In fact, it is still common for progressive activists to deny they are engaging in a “culture war” at all. Sometimes this descends to farcical levels. After the Wellcome Collection received criticism for closing the Medicine Man exhibition, a Professor Dan Hicks (of Oxford University no less) declared on twitter that “colleagues at Wellcome are offering some of the vision and leadership we need in the UK arts and culture sectors”. He went on to describe the criticism as a “ludicrous and yet pernicious” part of “the Right’s ongoing War on Culture”. This appears on Twitter just below a banner for his latest book, titled The Brutish Museums: The Benin Bronzes, Colonial Violence and Cultural Restitution.

However progressives push the limits of censorship, or vandalism, or even sneering contempt for previously shared principles and values, they will only see the resulting criticism as responsible for stirring up tension. Some progressive activists are just cynically dishonest, but others, like many in any society, simply take their ethos for granted. Constant “progress” is their default assumption, which requires constantly transgressing new boundaries. They then experience any resistance to that “progress” as violent.

It never stops. Nobody in Britain today is making glossy corporate advertisements glamourising suicide, but neither was anyone in Canada five years ago. The Scottish Parliament is already debating legalising euthanasia. England, if the next election sees hundreds of conservatives replaced by progressive Labour MPs, will likely follow, and then we only need to wait five years. Ten years ago, nobody in Britain was confused about the definition of a woman; today the entire shadow cabinet, who in two years will probably just be the Cabinet, find that a very difficult question. The “slippery slope” is a logical fallacy, but it is also a well observed sociological fact. This is partly because the activists aren’t going to declare victory and lay down their arms; their entire self-identity demands that “progress” must continue.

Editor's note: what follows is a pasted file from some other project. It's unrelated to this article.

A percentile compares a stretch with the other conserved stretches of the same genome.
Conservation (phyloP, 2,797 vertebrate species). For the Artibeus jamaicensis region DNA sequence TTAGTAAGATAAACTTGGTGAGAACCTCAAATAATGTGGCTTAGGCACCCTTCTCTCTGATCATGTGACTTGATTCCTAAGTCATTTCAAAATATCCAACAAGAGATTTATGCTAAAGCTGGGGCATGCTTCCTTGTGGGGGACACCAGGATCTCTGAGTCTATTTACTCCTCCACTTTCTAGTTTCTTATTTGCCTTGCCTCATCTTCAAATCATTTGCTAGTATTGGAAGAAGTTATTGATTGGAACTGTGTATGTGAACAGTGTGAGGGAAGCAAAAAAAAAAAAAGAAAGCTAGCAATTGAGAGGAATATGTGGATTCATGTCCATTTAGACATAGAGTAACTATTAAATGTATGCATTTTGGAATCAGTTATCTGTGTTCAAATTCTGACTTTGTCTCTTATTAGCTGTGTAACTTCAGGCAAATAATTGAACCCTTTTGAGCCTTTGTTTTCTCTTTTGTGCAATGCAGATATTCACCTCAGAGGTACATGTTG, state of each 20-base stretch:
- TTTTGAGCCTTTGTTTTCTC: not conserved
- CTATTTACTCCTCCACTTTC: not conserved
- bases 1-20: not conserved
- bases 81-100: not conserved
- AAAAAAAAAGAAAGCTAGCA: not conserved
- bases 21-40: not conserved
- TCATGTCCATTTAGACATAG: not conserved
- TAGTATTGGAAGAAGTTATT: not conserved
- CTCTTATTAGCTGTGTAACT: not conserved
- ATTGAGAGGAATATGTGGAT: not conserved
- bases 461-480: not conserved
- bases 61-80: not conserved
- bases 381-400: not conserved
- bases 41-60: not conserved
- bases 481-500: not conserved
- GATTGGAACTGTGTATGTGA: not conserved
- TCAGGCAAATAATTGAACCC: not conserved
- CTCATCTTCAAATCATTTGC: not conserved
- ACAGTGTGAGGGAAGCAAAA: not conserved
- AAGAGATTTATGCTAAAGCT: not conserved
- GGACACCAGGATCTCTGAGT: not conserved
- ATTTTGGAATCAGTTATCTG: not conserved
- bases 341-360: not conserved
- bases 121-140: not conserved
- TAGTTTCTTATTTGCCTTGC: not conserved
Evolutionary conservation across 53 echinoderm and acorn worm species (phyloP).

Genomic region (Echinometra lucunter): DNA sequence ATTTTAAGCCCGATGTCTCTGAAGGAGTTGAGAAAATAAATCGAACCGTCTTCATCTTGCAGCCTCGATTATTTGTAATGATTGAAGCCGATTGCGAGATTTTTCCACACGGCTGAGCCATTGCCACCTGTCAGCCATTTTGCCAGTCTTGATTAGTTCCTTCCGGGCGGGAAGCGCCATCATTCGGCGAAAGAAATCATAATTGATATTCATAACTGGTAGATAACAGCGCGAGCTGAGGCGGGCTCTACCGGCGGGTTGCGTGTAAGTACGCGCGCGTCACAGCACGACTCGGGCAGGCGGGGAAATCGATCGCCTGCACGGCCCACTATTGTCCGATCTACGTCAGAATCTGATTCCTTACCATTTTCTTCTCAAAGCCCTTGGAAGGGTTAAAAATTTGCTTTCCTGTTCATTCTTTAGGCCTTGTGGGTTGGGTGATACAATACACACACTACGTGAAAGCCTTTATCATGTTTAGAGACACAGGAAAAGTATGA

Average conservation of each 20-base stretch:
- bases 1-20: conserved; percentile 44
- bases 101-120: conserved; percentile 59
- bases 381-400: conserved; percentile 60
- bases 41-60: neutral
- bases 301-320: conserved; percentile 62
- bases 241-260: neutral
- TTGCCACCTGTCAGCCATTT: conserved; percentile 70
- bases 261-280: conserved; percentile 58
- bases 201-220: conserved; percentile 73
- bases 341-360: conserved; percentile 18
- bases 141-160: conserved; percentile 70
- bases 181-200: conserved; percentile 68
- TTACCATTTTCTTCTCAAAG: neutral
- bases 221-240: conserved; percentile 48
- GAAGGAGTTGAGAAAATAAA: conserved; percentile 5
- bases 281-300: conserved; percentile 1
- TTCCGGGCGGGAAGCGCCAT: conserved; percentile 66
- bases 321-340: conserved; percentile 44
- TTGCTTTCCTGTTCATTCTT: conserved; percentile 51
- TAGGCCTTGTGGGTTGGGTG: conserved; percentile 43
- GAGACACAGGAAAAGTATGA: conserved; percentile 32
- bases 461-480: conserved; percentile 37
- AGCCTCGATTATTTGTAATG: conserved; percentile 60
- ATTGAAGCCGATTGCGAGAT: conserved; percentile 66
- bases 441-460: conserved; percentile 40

The answer is not to become paranoid about every possible change or improvement in society. Don’t start seeing woke behind every tree. Justice, mercy, beauty, all that is good and true are still worth fighting for, and that can be done without embracing progressive assumptions. Don’t be complacent either, or emotionally blackmailed into embracing every demand labelled “progress”. You might not be interested in the culture war, but the ethos of cultural despair and destruction is surrounding you nonetheless. It’s time to wake up and realise it.

Enjoying The Critic online? It's even better in print

Try five issues of Britain’s newest magazine for £10

Critic magazine cover